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Julius Caesar, a political play by William Shakespeare, is based on actual events which took place in 44 B.C. After the assassination of Caesar, Antony, Octavius Caesar, and Lepidus form a new triumvirate to rule Rome. The conspirators flee Rome and form their own armies in readiness for the ensuing battle with the new government leaders. In Act IV, Scene iii, Cassius and Brutus reunite.
The scene begins at Sardis in Brutus' tent. Cassius is angry because Brutus has condemned a friend of Cassius to death for accepting bribes. Cassius wrote to Brutus on the man's behalf, but Brutus ignored his request.
Brutus retaliates by accusing Cassius of being greedy himself.
Let me tell you, Cassius, you yourself
Are much condemn'd to have an itching palm,
To sell and mart your offices for gold
His accusation meant that Cassius had also been accepting money for favors through his power. Cassius does not deny this, but retorts that if anyone else had accused him other than Brutus, he would have killed him.
Brutus then reminds Cassius what happened on the Ides of March. The conspirators killed Caesar for his desire for power, and he was the foremost man of the times. Now, they act like criminals and take bribes. Brutus summarizes his position:
I had rather be a dog, and bay at the moon,
Than such a Roman.
Brutus would never accept bribes for any reason.
For several minutes, the two generals insult each other. Cassius reminds Brutus that he is a soldier, stronger and constrained only by the fact that he is Brutus. The two continue to bicker when Brutus accuses Cassius of saying that he is a better soldier. Cassius denies this and tells Brutus that he said that he was older not better.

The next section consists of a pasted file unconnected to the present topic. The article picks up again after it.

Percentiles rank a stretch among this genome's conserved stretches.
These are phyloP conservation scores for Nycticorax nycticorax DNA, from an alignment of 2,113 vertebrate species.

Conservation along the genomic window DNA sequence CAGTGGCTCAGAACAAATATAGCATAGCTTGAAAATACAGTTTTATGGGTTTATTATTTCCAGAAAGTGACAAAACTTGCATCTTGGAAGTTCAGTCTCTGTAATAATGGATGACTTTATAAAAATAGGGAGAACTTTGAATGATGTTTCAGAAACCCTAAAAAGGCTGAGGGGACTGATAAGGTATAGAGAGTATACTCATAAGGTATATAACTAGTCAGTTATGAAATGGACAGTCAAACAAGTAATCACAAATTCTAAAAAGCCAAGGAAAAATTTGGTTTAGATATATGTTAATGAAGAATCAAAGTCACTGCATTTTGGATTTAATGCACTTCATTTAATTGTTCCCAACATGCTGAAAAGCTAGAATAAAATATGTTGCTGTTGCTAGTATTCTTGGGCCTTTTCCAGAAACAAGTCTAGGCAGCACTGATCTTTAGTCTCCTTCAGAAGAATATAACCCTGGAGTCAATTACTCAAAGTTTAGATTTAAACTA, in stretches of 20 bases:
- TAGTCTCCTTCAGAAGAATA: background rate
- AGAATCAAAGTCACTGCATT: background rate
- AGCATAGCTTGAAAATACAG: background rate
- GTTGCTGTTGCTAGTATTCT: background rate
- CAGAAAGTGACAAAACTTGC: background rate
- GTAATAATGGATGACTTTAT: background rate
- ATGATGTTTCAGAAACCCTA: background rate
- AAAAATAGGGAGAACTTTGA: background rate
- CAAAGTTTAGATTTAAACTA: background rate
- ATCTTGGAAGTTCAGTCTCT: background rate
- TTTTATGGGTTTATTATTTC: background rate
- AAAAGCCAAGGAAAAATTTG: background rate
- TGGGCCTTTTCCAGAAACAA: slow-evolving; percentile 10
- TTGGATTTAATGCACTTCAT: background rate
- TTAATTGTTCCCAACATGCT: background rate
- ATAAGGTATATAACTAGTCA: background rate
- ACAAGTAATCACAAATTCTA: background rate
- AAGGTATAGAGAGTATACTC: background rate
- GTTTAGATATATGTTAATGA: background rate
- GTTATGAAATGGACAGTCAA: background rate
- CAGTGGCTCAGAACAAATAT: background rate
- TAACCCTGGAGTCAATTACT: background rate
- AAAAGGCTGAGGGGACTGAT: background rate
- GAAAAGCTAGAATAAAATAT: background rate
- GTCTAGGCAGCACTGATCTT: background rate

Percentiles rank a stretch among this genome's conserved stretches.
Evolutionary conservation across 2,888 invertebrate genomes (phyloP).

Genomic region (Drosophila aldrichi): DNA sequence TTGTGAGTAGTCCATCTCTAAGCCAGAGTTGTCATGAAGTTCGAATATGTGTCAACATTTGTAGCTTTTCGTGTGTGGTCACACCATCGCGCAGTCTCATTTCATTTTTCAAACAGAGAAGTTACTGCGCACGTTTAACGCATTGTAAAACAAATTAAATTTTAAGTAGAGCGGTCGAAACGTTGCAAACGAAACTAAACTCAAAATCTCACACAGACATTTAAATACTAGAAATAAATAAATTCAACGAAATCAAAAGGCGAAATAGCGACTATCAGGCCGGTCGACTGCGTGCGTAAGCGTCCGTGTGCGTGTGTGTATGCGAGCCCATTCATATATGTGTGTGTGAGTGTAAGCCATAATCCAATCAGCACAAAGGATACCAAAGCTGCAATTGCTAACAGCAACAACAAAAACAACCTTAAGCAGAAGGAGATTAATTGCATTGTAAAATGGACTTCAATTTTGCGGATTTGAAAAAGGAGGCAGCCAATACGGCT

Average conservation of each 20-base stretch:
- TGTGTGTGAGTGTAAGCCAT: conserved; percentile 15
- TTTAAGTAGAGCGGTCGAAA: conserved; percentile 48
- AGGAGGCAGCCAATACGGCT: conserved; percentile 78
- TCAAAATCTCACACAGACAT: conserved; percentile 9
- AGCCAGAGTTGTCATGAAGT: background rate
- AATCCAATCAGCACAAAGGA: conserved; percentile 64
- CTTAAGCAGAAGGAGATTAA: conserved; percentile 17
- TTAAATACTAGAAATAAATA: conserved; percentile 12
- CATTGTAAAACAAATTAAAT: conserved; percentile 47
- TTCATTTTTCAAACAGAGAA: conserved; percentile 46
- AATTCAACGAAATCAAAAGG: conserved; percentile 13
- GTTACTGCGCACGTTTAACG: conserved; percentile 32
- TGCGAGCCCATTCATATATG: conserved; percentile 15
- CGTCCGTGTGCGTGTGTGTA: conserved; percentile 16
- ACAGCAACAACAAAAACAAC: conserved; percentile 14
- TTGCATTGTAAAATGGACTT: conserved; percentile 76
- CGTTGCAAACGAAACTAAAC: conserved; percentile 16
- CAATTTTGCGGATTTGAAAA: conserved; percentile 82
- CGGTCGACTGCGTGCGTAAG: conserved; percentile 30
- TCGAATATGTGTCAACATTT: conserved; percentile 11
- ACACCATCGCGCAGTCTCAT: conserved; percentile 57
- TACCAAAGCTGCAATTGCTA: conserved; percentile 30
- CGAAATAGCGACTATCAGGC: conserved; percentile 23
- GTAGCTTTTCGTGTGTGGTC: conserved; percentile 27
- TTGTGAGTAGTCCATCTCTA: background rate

After much discussion, the reader learns one of the reasons for Brutus's anger. Brutus had asked Cassius for money, and Cassius ignored him.
I did send to you for gold to pay my legions,
Which you denied me.
Was that done like Cassius?
Cassius denies that he ignored him. Instead, he accuses the messenger of giving the wrong answer to Brutus. Cassius charges that if Brutus were his friend he would not be so harsh. In dramatic fashion, Cassius pulls out his dagger to kill himself. He announces that Antony and Octavius can revenge themselves on him alone because he is tired of the world if he is so hated by Brutus, whom he loves.
Realizing that he may have been too harsh, Brutus admits to Cassius that he has been ill-tempered. The two men need each other. They shake hands and promise to work together.
Cassius asks Brutus to be patient with him since he was born with a hot temper. Brutus promises that when Cassius is angry he will let him alone.
Finally, Cassius learns the real reason for Brutus' behavior. He has received a message that Portia, his wife and Cassius's sister, has committed suicide by swallowing hot coals. Feeling responsible, Brutus and Cassius are both heart sick.
The two drink together to pledge friendship. Each man has shown that he has individual faults. Cassius probably did accept bribes for money. He does have a hot temper and speaks rudely to Brutus. Yet, Cassius is the older and wiser soldier.
Brutus, on the other hand, has had second thoughts about the assassination. He reminds Cassius that they killed Caesar and they must never lose sight of why they are fighting against Antony and Octavius.
The scene is now set for the final battle.
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